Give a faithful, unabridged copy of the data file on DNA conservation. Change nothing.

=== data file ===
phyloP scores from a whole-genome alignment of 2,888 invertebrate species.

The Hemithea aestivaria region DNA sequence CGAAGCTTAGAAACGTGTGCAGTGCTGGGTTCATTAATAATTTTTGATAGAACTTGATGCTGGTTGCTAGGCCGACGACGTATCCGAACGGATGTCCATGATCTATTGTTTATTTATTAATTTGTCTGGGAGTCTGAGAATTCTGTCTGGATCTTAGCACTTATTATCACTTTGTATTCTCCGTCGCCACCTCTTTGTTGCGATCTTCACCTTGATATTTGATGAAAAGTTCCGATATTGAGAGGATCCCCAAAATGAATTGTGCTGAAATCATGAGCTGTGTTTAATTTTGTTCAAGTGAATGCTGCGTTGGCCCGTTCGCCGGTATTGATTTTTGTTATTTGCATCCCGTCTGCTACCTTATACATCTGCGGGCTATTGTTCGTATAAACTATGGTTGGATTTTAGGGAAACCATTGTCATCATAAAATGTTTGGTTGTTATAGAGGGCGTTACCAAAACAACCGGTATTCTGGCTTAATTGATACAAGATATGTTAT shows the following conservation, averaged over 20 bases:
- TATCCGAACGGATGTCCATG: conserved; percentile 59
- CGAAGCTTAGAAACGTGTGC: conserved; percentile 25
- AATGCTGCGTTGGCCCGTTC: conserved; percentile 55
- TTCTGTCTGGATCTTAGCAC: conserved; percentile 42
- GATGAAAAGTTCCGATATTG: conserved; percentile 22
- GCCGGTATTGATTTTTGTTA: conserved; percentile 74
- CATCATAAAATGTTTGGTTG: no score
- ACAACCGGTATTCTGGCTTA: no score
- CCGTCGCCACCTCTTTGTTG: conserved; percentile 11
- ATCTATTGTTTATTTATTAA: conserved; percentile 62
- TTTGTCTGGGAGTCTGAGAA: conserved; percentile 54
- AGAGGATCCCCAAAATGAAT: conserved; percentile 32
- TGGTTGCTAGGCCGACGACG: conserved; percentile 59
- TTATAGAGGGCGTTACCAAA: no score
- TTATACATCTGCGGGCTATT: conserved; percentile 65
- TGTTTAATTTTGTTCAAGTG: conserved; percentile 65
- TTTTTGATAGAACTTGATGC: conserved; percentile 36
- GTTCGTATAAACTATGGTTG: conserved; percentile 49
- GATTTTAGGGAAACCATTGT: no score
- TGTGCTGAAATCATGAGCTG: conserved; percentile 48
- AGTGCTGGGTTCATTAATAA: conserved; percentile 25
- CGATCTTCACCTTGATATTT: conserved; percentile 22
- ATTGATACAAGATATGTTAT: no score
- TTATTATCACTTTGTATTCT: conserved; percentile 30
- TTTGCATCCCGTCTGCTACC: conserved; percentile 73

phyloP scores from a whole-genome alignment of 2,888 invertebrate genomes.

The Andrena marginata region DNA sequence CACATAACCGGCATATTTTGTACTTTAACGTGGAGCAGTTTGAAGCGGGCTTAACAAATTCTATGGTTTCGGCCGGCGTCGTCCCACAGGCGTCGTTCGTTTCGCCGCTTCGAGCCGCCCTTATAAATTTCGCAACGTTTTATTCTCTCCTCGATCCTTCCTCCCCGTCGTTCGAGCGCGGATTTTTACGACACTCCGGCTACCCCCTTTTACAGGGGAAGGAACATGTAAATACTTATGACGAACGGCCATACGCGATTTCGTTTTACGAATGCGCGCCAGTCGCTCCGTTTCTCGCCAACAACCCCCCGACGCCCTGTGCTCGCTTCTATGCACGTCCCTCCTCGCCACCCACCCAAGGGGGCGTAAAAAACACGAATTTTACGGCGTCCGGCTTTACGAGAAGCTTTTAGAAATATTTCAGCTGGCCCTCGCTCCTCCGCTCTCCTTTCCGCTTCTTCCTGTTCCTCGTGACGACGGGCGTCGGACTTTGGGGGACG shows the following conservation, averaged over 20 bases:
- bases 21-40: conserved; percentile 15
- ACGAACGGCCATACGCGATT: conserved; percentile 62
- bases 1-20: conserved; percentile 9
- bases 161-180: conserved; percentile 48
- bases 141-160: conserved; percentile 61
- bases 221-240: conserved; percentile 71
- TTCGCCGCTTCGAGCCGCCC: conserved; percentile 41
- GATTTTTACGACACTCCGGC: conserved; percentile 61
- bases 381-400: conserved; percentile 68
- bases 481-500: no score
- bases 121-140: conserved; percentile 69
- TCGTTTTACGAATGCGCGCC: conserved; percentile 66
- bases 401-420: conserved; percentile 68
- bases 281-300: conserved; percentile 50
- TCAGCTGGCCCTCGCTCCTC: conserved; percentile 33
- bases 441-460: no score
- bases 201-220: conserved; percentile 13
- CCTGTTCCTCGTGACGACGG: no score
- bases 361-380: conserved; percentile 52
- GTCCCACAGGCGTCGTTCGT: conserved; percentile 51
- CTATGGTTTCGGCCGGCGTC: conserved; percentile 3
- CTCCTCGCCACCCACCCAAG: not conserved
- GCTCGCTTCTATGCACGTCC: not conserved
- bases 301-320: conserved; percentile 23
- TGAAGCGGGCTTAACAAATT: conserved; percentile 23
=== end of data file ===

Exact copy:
phyloP scores from a whole-genome alignment of 2,888 invertebrate species.

The Hemithea aestivaria region DNA sequence CGAAGCTTAGAAACGTGTGCAGTGCTGGGTTCATTAATAATTTTTGATAGAACTTGATGCTGGTTGCTAGGCCGACGACGTATCCGAACGGATGTCCATGATCTATTGTTTATTTATTAATTTGTCTGGGAGTCTGAGAATTCTGTCTGGATCTTAGCACTTATTATCACTTTGTATTCTCCGTCGCCACCTCTTTGTTGCGATCTTCACCTTGATATTTGATGAAAAGTTCCGATATTGAGAGGATCCCCAAAATGAATTGTGCTGAAATCATGAGCTGTGTTTAATTTTGTTCAAGTGAATGCTGCGTTGGCCCGTTCGCCGGTATTGATTTTTGTTATTTGCATCCCGTCTGCTACCTTATACATCTGCGGGCTATTGTTCGTATAAACTATGGTTGGATTTTAGGGAAACCATTGTCATCATAAAATGTTTGGTTGTTATAGAGGGCGTTACCAAAACAACCGGTATTCTGGCTTAATTGATACAAGATATGTTAT shows the following conservation, averaged over 20 bases:
- TATCCGAACGGATGTCCATG: conserved; percentile 59
- CGAAGCTTAGAAACGTGTGC: conserved; percentile 25
- AATGCTGCGTTGGCCCGTTC: conserved; percentile 55
- TTCTGTCTGGATCTTAGCAC: conserved; percentile 42
- GATGAAAAGTTCCGATATTG: conserved; percentile 22
- GCCGGTATTGATTTTTGTTA: conserved; percentile 74
- CATCATAAAATGTTTGGTTG: no score
- ACAACCGGTATTCTGGCTTA: no score
- CCGTCGCCACCTCTTTGTTG: conserved; percentile 11
- ATCTATTGTTTATTTATTAA: conserved; percentile 62
- TTTGTCTGGGAGTCTGAGAA: conserved; percentile 54
- AGAGGATCCCCAAAATGAAT: conserved; percentile 32
- TGGTTGCTAGGCCGACGACG: conserved; percentile 59
- TTATAGAGGGCGTTACCAAA: no score
- TTATACATCTGCGGGCTATT: conserved; percentile 65
- TGTTTAATTTTGTTCAAGTG: conserved; percentile 65
- TTTTTGATAGAACTTGATGC: conserved; percentile 36
- GTTCGTATAAACTATGGTTG: conserved; percentile 49
- GATTTTAGGGAAACCATTGT: no score
- TGTGCTGAAATCATGAGCTG: conserved; percentile 48
- AGTGCTGGGTTCATTAATAA: conserved; percentile 25
- CGATCTTCACCTTGATATTT: conserved; percentile 22
- ATTGATACAAGATATGTTAT: no score
- TTATTATCACTTTGTATTCT: conserved; percentile 30
- TTTGCATCCCGTCTGCTACC: conserved; percentile 73

phyloP scores from a whole-genome alignment of 2,888 invertebrate genomes.

The Andrena marginata region DNA sequence CACATAACCGGCATATTTTGTACTTTAACGTGGAGCAGTTTGAAGCGGGCTTAACAAATTCTATGGTTTCGGCCGGCGTCGTCCCACAGGCGTCGTTCGTTTCGCCGCTTCGAGCCGCCCTTATAAATTTCGCAACGTTTTATTCTCTCCTCGATCCTTCCTCCCCGTCGTTCGAGCGCGGATTTTTACGACACTCCGGCTACCCCCTTTTACAGGGGAAGGAACATGTAAATACTTATGACGAACGGCCATACGCGATTTCGTTTTACGAATGCGCGCCAGTCGCTCCGTTTCTCGCCAACAACCCCCCGACGCCCTGTGCTCGCTTCTATGCACGTCCCTCCTCGCCACCCACCCAAGGGGGCGTAAAAAACACGAATTTTACGGCGTCCGGCTTTACGAGAAGCTTTTAGAAATATTTCAGCTGGCCCTCGCTCCTCCGCTCTCCTTTCCGCTTCTTCCTGTTCCTCGTGACGACGGGCGTCGGACTTTGGGGGACG shows the following conservation, averaged over 20 bases:
- bases 21-40: conserved; percentile 15
- ACGAACGGCCATACGCGATT: conserved; percentile 62
- bases 1-20: conserved; percentile 9
- bases 161-180: conserved; percentile 48
- bases 141-160: conserved; percentile 61
- bases 221-240: conserved; percentile 71
- TTCGCCGCTTCGAGCCGCCC: conserved; percentile 41
- GATTTTTACGACACTCCGGC: conserved; percentile 61
- bases 381-400: conserved; percentile 68
- bases 481-500: no score
- bases 121-140: conserved; percentile 69
- TCGTTTTACGAATGCGCGCC: conserved; percentile 66
- bases 401-420: conserved; percentile 68
- bases 281-300: conserved; percentile 50
- TCAGCTGGCCCTCGCTCCTC: conserved; percentile 33
- bases 441-460: no score
- bases 201-220: conserved; percentile 13
- CCTGTTCCTCGTGACGACGG: no score
- bases 361-380: conserved; percentile 52
- GTCCCACAGGCGTCGTTCGT: conserved; percentile 51
- CTATGGTTTCGGCCGGCGTC: conserved; percentile 3
- CTCCTCGCCACCCACCCAAG: not conserved
- GCTCGCTTCTATGCACGTCC: not conserved
- bases 301-320: conserved; percentile 23
- TGAAGCGGGCTTAACAAATT: conserved; percentile 23